(Editor's note: Major spoilers ahead for the sixth season of Game of Thrones.)
Freeing itself from the books might have been the best thing for Game of Thrones. It has allowed the series to advance its plot at an unexpected-but-pleasant rapid pace. The latest episode, "Book of the Stranger" was no exception. Throughout the action-packed hour, Jon Snow gets ready to lead an army to Winterfell and take down the Boltons; the Lannisters and Tyrells join forces to stop the High Sparrow; Theon Greyjoy returns to Pyke to support his sister's claim to rule the ironborn; and Daenerys Targaryen becomes the presumed leader of the Dothraki following one fiery, fell swoop.
But the best part of this episode isn't merely that the narrative moves forward. All of these moments show what happens when women take charge in Westeros. If "Book of the Stranger" is any indication, perhaps the women should always run the show. Four story lines — and six women, in particular — make that case emphatically.
Sansa Stark: What the emotional reunion between Sansa and Jon Snow demonstrated is just how far the former has come as a character. In the earlier seasons of the show, Sansa spent the majority of her time at the mercy of horrific characters — namely her first betrothed, Joffrey. Now, when Jon wants to run away from the battles and the conflict, she urges him to take back their home, Winterfell, though she makes it clear she doesn't need his help if he doesn't comply.
"If we don't take back the North, we'll never be safe," Sansa tells him. "I want you to help me. But I'll do it myself if I have to."
It's also Sansa who is willing to read the disturbing letter Ramsay Bolton sends to Jon in-full. She cooly reads a description of her being gang-raped by soldiers, her brother Rickon being eaten alive by hounds and wildlings being flayed alive. In doing so, she helps earn Jon the support of Tormund and the wildlings, and we have reason to believe other Northern houses will follow their lead (she's aware of this, too). Clearly, Sansa isn't the damsel in distress coming to Jon for help, as her earlier character arc would've indicated. She's going to take back Winterfell, Ramsay, come and see.
Cersei Lannister and Margaery and Olenna Tyrell: While King Tommen mulls over on how to get Queen Margaery back from the Faith Militant, the real plan comes from the women in charge of Houses Tyrell and Lannister. Olenna and Cersei form an uneasy, but strong alliance in order to save Margaery and Loras Tyrell from being punished for their sins. Given how effective both women were at getting in each other's way — and, lest we forget, Olenna was one of the key conspirators in Joffrey's death — the alliance should prove quite useful.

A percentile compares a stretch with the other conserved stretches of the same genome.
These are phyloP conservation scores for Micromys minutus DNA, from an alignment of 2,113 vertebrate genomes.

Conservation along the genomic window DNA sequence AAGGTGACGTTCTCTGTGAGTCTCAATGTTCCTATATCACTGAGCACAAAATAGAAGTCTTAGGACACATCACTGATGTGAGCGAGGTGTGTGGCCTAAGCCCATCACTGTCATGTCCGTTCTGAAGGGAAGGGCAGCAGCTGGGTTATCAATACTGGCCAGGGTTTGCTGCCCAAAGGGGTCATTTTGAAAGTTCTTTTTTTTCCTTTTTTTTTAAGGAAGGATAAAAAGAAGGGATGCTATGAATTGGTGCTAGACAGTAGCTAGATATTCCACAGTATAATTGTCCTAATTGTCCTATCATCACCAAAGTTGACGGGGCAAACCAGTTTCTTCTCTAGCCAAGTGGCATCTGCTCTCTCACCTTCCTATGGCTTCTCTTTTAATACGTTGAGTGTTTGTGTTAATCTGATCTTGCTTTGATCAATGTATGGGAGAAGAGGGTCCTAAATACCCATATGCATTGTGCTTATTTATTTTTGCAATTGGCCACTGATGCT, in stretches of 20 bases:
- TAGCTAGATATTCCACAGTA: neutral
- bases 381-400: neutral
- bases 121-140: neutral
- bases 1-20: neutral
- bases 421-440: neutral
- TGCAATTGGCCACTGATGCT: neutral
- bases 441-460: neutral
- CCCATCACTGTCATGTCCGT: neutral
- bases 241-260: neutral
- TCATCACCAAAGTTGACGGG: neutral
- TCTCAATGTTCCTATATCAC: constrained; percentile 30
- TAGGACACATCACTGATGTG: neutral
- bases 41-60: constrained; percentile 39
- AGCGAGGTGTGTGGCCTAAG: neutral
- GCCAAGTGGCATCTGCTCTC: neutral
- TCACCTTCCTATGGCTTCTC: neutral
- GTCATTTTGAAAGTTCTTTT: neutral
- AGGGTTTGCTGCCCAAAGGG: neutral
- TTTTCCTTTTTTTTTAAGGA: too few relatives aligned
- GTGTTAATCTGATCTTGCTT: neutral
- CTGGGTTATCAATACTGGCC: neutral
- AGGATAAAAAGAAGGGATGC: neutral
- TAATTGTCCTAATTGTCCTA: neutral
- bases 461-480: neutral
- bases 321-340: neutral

Additionally, even in the dungeons of the Red Keep, it's Margaery who has to insist that Loras stay strong, as he breaks down crying in her arms. If they're going to remain steadfast in denying their guilt, it falls on Margaery's strength and not that of the highly touted knight.
Yara Greyjoy: With Balon Greyjoy's death at the hands of Euron Greyjoy, Yara is prepared to rule the ironborn. Even as Balon's daughter and a capable military leader on the seas, she's got long odds to rule, as a woman has never has. Theon's appearance at Pyke was unexpected, and initially Yara's assumption was that he would swoop in and claim it for himself, which is his right as the only living son of Balon.
However, it's Theon who admits to her that he's broken; all the torture from Ramsay has left him a shell of what he once was. She doesn't have to coerce him in any way: Theon is ready to support his sister as the leader of the ironborn. It's not just a great narrative progression for an oft-forgotten storyline; Yara is, by and large, the best Greyjoy leader we've seen on screen.
Daenerys Targaryen: Daenerys' incredible scheme to take power against the Dothraki actually begins with an important dismissal. Jorah and Daario find Daenerys in Vaes Dothrak and plan to help her escape in a cliché knight-in-shining-armor gesture, but she doesn't need their help to thwart the Dosh Khaleen.
She still goes to meet with them, and says that she would be best suited to take charge of the Dothraki. They quickly scoff at her remarks and — for her confidence and dismissal of their traditions — threaten to rape her, before she turns the tables (and torches) on them and sets the room ablaze.
Daenerys leaves unscathed, much to the awe of the Dothraki outside. It's her most powerful moment in the series since she left Astapor in flames with the help of her dragons, and she's back on the political map after that swift reversal of fortunes.
However, while "Book of the Stranger" was an excellent episode with feminist undertones, it doesn't mean Game of Thrones is instantly cured of its faults. This is the same show that has been oft-criticized for its depictions of sexual violence, and last season was its most indicting after Sansa was raped by Ramsay Bolton. But it's clear the political landscape of Westeros is changing.
These six women aside, other powerful women on the series include Ellaria Sand leading Dorne, Missandei speaking out in Meereen, and Arya slowly turning into an all-powerful assassin. Westeros has been in disarray for a while, with seemingly endless conflict over who will sit on the Iron Throne. Perhaps the Seven Kingdoms should take a page from Daenerys' book: break the wheel, by giving women the freedom to rule.